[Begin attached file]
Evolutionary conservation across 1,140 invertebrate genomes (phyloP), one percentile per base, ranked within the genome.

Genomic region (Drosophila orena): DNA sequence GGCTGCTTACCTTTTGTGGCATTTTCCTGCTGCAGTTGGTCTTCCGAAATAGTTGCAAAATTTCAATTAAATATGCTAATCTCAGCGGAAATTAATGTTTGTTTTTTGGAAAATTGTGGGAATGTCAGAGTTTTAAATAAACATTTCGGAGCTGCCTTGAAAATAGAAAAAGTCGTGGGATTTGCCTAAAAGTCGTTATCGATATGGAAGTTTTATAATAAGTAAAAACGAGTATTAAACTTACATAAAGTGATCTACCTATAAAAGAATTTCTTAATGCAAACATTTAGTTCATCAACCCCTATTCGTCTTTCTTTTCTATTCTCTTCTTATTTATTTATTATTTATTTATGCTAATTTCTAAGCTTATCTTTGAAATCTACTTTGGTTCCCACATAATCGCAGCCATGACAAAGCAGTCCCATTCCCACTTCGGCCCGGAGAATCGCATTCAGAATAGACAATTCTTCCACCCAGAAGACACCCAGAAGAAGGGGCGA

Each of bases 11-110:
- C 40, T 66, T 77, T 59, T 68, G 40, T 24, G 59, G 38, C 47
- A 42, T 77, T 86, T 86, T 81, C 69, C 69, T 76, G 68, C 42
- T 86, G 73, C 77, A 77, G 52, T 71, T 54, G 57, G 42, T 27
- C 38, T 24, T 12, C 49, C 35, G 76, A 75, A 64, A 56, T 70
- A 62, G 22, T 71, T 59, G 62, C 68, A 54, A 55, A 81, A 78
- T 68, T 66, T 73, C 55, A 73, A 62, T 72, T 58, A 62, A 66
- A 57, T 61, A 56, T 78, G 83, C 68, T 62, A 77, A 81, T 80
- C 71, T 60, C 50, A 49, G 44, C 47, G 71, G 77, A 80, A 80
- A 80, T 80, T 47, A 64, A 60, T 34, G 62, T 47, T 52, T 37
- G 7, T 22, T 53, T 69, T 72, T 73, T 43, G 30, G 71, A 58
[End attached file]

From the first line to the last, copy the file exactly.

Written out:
Evolutionary conservation across 1,140 invertebrate genomes (phyloP), one percentile per base, ranked within the genome.

Genomic region (Drosophila orena): DNA sequence GGCTGCTTACCTTTTGTGGCATTTTCCTGCTGCAGTTGGTCTTCCGAAATAGTTGCAAAATTTCAATTAAATATGCTAATCTCAGCGGAAATTAATGTTTGTTTTTTGGAAAATTGTGGGAATGTCAGAGTTTTAAATAAACATTTCGGAGCTGCCTTGAAAATAGAAAAAGTCGTGGGATTTGCCTAAAAGTCGTTATCGATATGGAAGTTTTATAATAAGTAAAAACGAGTATTAAACTTACATAAAGTGATCTACCTATAAAAGAATTTCTTAATGCAAACATTTAGTTCATCAACCCCTATTCGTCTTTCTTTTCTATTCTCTTCTTATTTATTTATTATTTATTTATGCTAATTTCTAAGCTTATCTTTGAAATCTACTTTGGTTCCCACATAATCGCAGCCATGACAAAGCAGTCCCATTCCCACTTCGGCCCGGAGAATCGCATTCAGAATAGACAATTCTTCCACCCAGAAGACACCCAGAAGAAGGGGCGA

Each of bases 11-110:
- C 40, T 66, T 77, T 59, T 68, G 40, T 24, G 59, G 38, C 47
- A 42, T 77, T 86, T 86, T 81, C 69, C 69, T 76, G 68, C 42
- T 86, G 73, C 77, A 77, G 52, T 71, T 54, G 57, G 42, T 27
- C 38, T 24, T 12, C 49, C 35, G 76, A 75, A 64, A 56, T 70
- A 62, G 22, T 71, T 59, G 62, C 68, A 54, A 55, A 81, A 78
- T 68, T 66, T 73, C 55, A 73, A 62, T 72, T 58, A 62, A 66
- A 57, T 61, A 56, T 78, G 83, C 68, T 62, A 77, A 81, T 80
- C 71, T 60, C 50, A 49, G 44, C 47, G 71, G 77, A 80, A 80
- A 80, T 80, T 47, A 64, A 60, T 34, G 62, T 47, T 52, T 37
- G 7, T 22, T 53, T 69, T 72, T 73, T 43, G 30, G 71, A 58